As it has in many states, President Donald Trump’s campaign questioned the outcome of the election in Georgia, where Joe Biden has a lead of over 14,000 votes, too close for Georgia Republican Secretary of State Brad Raffensperger to call.
Raffensperger on Wednesday ordered a hand recount of each of the nearly 5 million ballots cast, and while the outcome is unlikely to change, says University of California, Berkeley, statistician Philip Stark, that doesn’t mean the election process in Georgia was fair and the results trustworthy.
“I give it a 20 or 25% chance that Republicans will be able to show what is, in fact, true about Georgia: namely, that their processes are in such disarray that they have no idea who actually won, and then turn over the selection of the electors to the legislature,” said Stark, who is part of an ongoing lawsuit that seeks to force that state to provide every voter the opportunity to hand-mark a paper ballot, in person or by mail, to create a trustworthy paper trail that could be used to audit the results. “That in itself won’t alter the presidential election, assuming that Pennsylvania sticks. Pennsylvania doesn’t look nearly as bad as Georgia, which is a train wreck.”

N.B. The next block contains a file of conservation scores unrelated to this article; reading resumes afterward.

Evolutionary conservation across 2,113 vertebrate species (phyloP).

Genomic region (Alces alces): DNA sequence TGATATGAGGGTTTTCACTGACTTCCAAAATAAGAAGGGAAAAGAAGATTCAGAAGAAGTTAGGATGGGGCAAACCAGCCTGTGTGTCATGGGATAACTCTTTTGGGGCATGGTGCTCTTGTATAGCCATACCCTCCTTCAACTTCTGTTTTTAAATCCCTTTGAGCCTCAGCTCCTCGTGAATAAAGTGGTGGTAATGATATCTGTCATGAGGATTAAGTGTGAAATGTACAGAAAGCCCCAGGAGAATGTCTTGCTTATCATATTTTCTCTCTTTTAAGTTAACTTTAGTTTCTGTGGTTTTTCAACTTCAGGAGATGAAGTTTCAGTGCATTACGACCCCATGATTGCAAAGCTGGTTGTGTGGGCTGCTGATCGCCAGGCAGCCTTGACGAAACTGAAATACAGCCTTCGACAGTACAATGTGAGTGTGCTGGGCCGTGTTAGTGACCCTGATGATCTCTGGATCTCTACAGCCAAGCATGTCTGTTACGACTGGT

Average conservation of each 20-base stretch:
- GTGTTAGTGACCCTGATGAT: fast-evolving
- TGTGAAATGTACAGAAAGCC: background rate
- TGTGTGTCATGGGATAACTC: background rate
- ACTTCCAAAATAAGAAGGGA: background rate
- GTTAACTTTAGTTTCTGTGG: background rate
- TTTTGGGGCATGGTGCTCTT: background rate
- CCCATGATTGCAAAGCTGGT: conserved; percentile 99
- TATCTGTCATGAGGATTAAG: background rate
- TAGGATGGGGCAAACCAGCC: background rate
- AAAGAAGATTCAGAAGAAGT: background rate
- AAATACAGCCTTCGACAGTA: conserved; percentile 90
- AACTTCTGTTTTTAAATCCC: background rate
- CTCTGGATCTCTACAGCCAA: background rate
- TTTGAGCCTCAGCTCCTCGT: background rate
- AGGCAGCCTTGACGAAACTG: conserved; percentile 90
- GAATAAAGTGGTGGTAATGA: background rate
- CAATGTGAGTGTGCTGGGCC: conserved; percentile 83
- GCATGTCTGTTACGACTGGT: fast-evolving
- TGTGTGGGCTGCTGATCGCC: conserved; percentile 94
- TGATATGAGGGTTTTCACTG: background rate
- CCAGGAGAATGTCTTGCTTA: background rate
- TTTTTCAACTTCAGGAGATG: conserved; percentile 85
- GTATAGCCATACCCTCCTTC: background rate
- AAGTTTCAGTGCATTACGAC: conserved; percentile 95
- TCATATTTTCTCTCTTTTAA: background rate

Georgia’s disarray, Stark said, is the result of a long history of shenanigans that have suppressed the Peach State’s minority Black vote, something Stark looked into statistically after the 2018 midterm elections. He and a UC Berkeley graduate student, Kellie Ottoboni, focused on the lieutenant governor’s race in Georgia and the undercount — legal ballots that failed to record a vote for that particular contest — on hand-marked paper ballots, which Stark considers the gold standard, versus touch-screen direct recording electronic (DRE) systems, which are hackable. The undervote rate for that race among touch-screen ballots was significantly greater than on paper ballots in areas with a majority of minority voters.
“The Black votes were missing, we don’t really know what happened to them,” he said, estimating that the situation could have affected tens of thousands of votes. “It would be really surprising if something hadn’t gone wrong.”